When Congress handed out a nationwide 6.2% bump to federal Medicaid funds in March, Washington used these resources to provide targeted aid to nursing homes and assisted living communities. The funds were used to help pay for additional staffing, safety equipment, and hazard pay for employees, as well as workers in other industries who couldn’t perform their jobs while quarantined.
“Washington state had a tricky early introduction to the pandemic, which it got under control,” Bill Hanage, professor of epidemiology at Harvard University, told Politico. “It came back again, but the increased number of cases we see now largely reflect improved testing since the spring.”
In the early days of the pandemic, Michigan was hit particularly hard. Black residents accounted for over 40% of COVID-19 deaths in the state despite making up just 14% of the population. By mid-April, however, the state had created a task force dedicated to tackling racial disparities over COVID-19. To date, it has been one of only a few states to do so.
By all accounts, the tactic worked. As of the final two weeks of September, Black residents amounted to just 8% of new cases and 10% of deaths. This is because Michigan:
- Created a task force to address racial disparities.
- Expanded testing to communities of color through walk-in and pop-up sites.
- Dispatched mobile testing fleets accessible to high-need communities.
- Focused resources on vulnerable populations in nursing homes, homeless shelters, and prisons.
- Became one of the first states to test all prisoners.
“We’ve done a lot, and the result that we’ve seen over the last couple of months is that we have flattened the disparity in the mortality rate,” said Lt. Gov. Garlin Gilchrist. “It speaks to the power of focus and prioritization.”
Other states with successful responses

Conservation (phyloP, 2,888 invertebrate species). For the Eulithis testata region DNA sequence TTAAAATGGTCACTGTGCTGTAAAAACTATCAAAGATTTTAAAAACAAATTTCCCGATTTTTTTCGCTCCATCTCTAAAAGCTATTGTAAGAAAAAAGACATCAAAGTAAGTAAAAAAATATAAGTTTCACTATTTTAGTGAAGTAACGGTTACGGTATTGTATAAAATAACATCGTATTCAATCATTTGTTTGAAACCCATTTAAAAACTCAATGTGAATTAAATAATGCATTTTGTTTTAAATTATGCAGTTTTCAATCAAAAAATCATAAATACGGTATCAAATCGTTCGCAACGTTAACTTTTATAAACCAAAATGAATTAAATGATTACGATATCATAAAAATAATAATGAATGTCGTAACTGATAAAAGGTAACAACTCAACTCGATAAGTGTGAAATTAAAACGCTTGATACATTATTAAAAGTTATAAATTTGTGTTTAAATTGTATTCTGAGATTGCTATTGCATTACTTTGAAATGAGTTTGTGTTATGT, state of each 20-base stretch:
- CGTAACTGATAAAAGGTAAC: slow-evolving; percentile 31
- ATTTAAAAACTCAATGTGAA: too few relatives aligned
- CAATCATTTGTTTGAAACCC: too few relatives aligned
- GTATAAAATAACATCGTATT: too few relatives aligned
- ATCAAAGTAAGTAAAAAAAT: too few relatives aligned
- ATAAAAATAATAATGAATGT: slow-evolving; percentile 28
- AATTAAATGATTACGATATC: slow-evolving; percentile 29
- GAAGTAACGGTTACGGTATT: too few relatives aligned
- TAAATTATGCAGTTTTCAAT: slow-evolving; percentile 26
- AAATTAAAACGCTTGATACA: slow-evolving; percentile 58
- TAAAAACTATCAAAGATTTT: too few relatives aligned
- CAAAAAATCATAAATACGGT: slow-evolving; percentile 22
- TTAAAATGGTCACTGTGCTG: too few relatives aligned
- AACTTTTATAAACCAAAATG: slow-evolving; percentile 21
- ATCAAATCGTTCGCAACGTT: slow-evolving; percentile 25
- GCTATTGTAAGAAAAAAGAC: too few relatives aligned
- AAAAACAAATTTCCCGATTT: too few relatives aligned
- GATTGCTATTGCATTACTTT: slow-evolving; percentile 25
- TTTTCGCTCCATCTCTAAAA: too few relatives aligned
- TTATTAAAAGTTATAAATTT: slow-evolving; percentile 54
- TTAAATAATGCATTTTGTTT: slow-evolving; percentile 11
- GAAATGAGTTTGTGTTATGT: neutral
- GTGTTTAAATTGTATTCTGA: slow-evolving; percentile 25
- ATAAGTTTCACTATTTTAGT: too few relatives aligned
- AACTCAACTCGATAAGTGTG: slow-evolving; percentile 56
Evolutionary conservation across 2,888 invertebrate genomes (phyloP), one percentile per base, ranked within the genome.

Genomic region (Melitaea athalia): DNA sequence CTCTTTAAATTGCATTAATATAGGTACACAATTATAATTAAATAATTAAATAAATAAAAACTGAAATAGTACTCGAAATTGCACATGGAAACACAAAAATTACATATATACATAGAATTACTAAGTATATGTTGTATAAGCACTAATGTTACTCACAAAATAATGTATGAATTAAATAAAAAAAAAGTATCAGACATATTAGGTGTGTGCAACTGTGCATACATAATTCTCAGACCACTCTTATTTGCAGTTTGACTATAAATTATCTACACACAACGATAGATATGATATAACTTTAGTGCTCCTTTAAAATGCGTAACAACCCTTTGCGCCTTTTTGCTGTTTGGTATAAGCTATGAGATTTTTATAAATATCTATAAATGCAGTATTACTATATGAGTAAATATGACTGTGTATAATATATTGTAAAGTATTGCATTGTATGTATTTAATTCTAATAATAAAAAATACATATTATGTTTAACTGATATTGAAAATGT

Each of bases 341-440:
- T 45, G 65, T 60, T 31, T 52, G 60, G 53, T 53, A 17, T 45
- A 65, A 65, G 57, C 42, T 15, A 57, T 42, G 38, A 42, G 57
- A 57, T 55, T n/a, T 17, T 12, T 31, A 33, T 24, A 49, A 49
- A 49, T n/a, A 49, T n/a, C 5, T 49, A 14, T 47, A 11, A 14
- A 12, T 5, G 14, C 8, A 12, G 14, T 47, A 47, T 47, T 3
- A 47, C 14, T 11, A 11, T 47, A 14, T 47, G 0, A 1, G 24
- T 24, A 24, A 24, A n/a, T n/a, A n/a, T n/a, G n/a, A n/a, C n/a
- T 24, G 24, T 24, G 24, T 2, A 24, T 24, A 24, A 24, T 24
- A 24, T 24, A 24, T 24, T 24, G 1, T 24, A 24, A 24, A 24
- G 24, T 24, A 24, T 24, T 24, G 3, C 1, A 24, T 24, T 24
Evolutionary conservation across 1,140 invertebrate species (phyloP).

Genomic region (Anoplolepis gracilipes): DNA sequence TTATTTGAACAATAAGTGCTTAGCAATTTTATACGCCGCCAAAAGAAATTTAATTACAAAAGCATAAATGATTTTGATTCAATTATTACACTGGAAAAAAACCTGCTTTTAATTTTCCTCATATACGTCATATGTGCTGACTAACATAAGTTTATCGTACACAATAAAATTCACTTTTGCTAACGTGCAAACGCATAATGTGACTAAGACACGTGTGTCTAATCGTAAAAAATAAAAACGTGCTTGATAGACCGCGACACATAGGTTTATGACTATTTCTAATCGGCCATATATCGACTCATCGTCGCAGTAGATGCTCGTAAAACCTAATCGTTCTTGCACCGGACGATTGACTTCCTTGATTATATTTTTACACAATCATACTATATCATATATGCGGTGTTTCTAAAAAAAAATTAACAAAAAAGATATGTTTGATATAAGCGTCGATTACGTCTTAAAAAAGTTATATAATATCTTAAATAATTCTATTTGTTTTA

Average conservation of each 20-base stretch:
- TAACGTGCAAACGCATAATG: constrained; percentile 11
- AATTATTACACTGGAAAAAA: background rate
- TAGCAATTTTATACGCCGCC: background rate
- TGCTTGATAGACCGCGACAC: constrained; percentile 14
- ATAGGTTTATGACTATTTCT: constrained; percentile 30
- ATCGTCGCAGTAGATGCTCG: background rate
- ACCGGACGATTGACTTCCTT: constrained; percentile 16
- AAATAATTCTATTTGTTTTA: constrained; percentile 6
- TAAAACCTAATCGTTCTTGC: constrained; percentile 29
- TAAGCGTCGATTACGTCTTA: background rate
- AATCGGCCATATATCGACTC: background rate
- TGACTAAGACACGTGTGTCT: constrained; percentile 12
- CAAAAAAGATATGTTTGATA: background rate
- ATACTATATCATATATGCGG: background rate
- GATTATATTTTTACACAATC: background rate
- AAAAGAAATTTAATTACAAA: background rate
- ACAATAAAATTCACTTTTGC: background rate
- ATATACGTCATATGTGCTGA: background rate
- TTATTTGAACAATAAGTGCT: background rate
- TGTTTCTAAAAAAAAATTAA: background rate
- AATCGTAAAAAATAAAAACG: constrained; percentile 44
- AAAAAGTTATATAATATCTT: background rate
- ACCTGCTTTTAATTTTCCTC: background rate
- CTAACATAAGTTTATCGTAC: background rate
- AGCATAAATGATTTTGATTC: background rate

Every state has struggled to pay out skyrocketing jobless claims, but some states have fared better than others by tailoring their approaches to help out of work residents, as well as those facing eviction. Colorado, which already had one of the best records of distributing benefits before COVID-19, notably stepped up those efforts during the pandemic.
To further aid the unemployed, Colorado outlined extensive guidelines to ensure that workers can refuse to return to the workplace if they feel unsafe doing so. These guidelines likewise protect workers who are living with someone vulnerable to the virus, as well as those who do not have access to safe and affordable child care.
Massachusetts and Connecticut have been providing relief to families facing eviction due to being out of work and unable to pay bills. Massachusetts effectively froze all stages of the eviction process earlier in 2020, and Connecticut committed $33 million in rental assistance funds to protect tenants. In turn, this helped protect the livelihoods of independent landlords.
Connecticut also allocated funds to those in danger of eviction before the pandemic, as well as “rapid rehousing funds,” to ensure that the homeless and those getting out of prison could afford security deposits and initial rent.
In the Midwest, Iowa has offered the highest average wage replacement rate in the country, paying out about 50% in lost wages. Minnesota fared nearly as well, with a generous replacement rate that fared just lower than Iowa, thanks to a state-of-the-art unemployment insurance infrastructure that has helped process a seemingly never-ending flood of applications.
Because Minnesota doesn’t have the outdated computer systems found in most other states, it stayed ahead of the curve in the early days of the pandemic-induced recession.